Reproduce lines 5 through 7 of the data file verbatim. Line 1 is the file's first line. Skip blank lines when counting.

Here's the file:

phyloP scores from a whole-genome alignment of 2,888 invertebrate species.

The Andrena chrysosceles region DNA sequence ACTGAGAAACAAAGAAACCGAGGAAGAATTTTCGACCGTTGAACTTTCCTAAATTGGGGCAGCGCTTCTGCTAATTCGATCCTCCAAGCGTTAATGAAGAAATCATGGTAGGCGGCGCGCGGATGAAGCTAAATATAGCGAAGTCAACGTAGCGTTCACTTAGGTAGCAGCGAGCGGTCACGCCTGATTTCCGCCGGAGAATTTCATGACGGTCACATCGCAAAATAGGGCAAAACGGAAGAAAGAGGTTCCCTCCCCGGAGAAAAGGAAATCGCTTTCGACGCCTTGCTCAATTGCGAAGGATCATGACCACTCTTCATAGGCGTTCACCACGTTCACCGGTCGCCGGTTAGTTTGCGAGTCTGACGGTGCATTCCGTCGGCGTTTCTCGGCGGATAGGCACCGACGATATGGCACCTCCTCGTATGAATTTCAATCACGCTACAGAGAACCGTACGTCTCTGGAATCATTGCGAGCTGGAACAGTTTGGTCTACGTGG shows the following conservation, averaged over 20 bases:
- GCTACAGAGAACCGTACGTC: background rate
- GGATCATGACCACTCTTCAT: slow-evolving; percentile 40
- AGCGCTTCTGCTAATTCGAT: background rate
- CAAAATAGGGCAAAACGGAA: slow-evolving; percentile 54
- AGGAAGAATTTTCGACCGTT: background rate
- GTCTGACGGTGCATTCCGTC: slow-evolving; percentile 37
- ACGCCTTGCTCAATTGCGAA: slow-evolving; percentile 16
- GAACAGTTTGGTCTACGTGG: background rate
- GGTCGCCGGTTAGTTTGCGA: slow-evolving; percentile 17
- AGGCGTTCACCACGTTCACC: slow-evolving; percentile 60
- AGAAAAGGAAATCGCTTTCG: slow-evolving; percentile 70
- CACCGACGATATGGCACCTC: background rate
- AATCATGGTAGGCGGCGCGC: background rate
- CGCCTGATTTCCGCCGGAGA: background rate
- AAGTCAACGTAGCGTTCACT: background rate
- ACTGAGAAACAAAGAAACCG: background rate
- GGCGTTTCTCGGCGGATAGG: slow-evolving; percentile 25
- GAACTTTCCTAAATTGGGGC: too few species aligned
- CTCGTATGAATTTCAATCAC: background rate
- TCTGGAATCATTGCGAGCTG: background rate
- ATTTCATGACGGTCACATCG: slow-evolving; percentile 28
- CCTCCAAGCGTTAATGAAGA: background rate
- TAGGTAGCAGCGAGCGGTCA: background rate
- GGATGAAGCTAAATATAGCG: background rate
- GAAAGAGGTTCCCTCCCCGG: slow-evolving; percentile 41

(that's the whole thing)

- AGCGCTTCTGCTAATTCGAT: background rate
- CAAAATAGGGCAAAACGGAA: slow-evolving; percentile 54
- AGGAAGAATTTTCGACCGTT: background rate